Vaginoscopic approach to outpatient hysteroscopy: a systematic review of the effect on pain

Authors

Errata

This article is corrected by:

  1. Errata: Corrigendum Volume 117, Issue 11, 1440, Article first published online: 7 September 2010

Dr TJ Clark, Birmingham Women’s Hospital, Birmingham, B15 2TG, UK. Email justin.clark@bwhct.nhs.uk

Abstract

Please cite this paper as: Cooper N, Smith P, Khan K, Clark T. Vaginoscopic approach to outpatient hysteroscopy: a systematic review of the effect on pain. BJOG 2010;117:532–539.

Background  Vaginoscopy, also known as the ‘no-touch’ technique, is an alternative method for performing hysteroscopy without the need for a vaginal speculum to view the cervix or cervical instrumentation to grasp and steady the cervix.

Objective  To examine the effect of a vaginoscopic approach to outpatient hysteroscopy on the patients’ experience of pain, compared with a traditional approach using a vaginal speculum.

Search strategy  MEDLINE, EMBASE, CINAHL and the Cochrane Library were searched for relevant articles. No filters or restrictions were placed on the searches.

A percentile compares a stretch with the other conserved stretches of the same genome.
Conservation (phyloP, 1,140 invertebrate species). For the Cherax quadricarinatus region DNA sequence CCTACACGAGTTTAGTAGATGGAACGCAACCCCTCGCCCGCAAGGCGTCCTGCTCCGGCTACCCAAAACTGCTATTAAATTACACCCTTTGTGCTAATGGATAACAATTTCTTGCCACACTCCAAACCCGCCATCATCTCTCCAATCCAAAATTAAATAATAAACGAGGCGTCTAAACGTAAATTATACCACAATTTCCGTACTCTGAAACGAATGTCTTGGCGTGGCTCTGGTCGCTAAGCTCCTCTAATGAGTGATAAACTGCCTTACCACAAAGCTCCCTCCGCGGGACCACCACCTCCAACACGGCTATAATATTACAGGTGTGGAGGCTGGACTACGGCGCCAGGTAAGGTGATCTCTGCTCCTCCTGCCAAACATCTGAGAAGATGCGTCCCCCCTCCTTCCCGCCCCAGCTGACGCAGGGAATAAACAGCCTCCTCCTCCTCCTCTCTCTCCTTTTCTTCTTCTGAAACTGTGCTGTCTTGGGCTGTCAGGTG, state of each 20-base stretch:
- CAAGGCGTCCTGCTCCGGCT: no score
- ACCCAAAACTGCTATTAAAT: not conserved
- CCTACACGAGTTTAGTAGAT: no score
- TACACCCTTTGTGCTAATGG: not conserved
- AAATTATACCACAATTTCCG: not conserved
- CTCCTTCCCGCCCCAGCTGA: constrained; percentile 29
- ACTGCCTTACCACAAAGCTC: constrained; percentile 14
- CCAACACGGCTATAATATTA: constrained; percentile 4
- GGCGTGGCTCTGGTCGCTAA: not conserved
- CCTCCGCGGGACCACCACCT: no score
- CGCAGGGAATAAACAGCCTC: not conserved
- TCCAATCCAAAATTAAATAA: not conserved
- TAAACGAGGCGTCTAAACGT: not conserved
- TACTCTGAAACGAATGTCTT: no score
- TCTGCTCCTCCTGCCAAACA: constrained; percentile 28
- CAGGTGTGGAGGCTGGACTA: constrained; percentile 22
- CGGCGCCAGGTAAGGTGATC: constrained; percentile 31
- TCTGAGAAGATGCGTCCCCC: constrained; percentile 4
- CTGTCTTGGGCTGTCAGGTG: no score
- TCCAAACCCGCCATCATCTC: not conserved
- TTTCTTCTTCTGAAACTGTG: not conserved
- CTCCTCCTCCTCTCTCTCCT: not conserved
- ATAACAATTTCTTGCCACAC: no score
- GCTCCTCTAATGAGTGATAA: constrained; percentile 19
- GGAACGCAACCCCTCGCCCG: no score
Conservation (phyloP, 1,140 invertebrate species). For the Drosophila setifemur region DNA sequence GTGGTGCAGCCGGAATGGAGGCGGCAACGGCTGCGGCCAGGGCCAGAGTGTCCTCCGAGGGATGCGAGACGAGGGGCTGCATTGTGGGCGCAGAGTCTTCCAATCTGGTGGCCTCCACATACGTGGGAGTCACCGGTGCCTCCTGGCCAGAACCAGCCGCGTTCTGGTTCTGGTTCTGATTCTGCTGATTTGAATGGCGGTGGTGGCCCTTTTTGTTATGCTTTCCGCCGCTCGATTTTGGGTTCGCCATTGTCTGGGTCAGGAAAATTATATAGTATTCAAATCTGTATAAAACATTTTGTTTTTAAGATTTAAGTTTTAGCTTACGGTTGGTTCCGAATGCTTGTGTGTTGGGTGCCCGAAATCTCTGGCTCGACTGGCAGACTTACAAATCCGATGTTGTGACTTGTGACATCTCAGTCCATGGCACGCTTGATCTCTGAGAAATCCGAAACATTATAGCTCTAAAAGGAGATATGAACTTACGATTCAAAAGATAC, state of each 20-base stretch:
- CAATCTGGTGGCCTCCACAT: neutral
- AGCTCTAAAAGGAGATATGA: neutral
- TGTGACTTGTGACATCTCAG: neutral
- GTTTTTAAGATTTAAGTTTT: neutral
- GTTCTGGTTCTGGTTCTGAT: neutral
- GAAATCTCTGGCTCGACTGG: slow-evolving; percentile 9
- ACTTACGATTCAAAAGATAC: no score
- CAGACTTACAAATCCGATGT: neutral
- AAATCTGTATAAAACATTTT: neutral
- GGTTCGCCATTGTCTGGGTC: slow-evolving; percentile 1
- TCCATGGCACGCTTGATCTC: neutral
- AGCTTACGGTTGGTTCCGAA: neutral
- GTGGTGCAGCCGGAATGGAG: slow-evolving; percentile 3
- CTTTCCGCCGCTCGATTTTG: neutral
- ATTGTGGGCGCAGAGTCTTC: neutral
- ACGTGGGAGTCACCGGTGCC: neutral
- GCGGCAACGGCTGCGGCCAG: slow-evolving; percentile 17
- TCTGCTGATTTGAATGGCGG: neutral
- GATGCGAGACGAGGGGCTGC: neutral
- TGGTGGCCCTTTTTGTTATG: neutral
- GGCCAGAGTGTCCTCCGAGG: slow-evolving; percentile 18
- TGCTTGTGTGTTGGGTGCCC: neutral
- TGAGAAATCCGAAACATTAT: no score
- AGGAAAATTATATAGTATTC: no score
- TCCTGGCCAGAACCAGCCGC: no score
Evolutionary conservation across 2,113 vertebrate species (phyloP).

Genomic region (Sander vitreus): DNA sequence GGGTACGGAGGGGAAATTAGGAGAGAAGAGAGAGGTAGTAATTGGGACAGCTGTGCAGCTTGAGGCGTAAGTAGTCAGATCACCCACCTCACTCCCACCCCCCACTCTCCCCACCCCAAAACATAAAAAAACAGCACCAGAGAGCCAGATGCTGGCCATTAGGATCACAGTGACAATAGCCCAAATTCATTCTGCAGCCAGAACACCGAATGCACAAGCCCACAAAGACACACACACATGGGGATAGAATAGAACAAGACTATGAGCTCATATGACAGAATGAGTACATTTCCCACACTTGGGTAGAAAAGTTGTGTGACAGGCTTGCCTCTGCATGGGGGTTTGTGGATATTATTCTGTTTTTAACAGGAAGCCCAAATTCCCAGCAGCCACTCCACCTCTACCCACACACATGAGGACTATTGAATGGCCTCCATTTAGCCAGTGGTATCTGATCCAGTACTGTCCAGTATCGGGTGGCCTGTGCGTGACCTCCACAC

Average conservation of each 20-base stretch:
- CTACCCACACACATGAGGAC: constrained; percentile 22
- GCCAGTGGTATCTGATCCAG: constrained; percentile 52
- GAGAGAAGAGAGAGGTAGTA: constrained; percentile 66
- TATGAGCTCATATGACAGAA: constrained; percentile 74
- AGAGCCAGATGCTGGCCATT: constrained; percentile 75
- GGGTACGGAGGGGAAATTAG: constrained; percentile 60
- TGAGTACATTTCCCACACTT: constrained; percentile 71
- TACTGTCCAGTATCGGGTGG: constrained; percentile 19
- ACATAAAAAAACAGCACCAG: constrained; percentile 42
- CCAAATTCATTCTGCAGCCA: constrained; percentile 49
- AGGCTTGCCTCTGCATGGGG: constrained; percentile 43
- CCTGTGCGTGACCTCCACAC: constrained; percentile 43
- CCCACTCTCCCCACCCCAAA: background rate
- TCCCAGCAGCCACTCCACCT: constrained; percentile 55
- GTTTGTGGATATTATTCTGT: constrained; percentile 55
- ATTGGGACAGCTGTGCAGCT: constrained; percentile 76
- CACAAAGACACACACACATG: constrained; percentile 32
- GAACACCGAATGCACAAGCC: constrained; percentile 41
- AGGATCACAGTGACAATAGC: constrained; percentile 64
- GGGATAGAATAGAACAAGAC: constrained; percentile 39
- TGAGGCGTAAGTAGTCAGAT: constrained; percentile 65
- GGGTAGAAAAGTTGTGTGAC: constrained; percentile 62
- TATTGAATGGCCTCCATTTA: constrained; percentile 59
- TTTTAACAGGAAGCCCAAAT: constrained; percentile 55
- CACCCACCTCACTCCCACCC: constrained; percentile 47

Selection criteria  Randomised controlled trials (RCTs) that assess pain when comparing the vaginoscopic technique versus a traditional hysteroscopy in the outpatient setting.

Data collection and analysis  Two reviewers independently selected trials. Data were abstracted on quality, characteristics and results. Meta-analyses were performed using the random-effects model to calculate the standardised mean difference (SMD).

Main results  There were six trials (2851 participants). Data from four of these were meta-analysed, and we found that the use of the vaginoscopic approach to hysteroscopy was less painful than using the traditional technique (SMD −0.44, 95% CI from −0.65 to −0.22, I2 = 58%). There was no significant difference in the number of failed procedures between groups (= 0.38).

Author’s conclusions  The vaginoscopic approach to outpatient hysteroscopy is successful and significantly reduces the pain experienced by patients during the procedure, compared with traditional techniques using a vaginal speculum. Vaginoscopy should become standard practice for endoscopic instrumentation of the uterine cavity in the outpatient setting.

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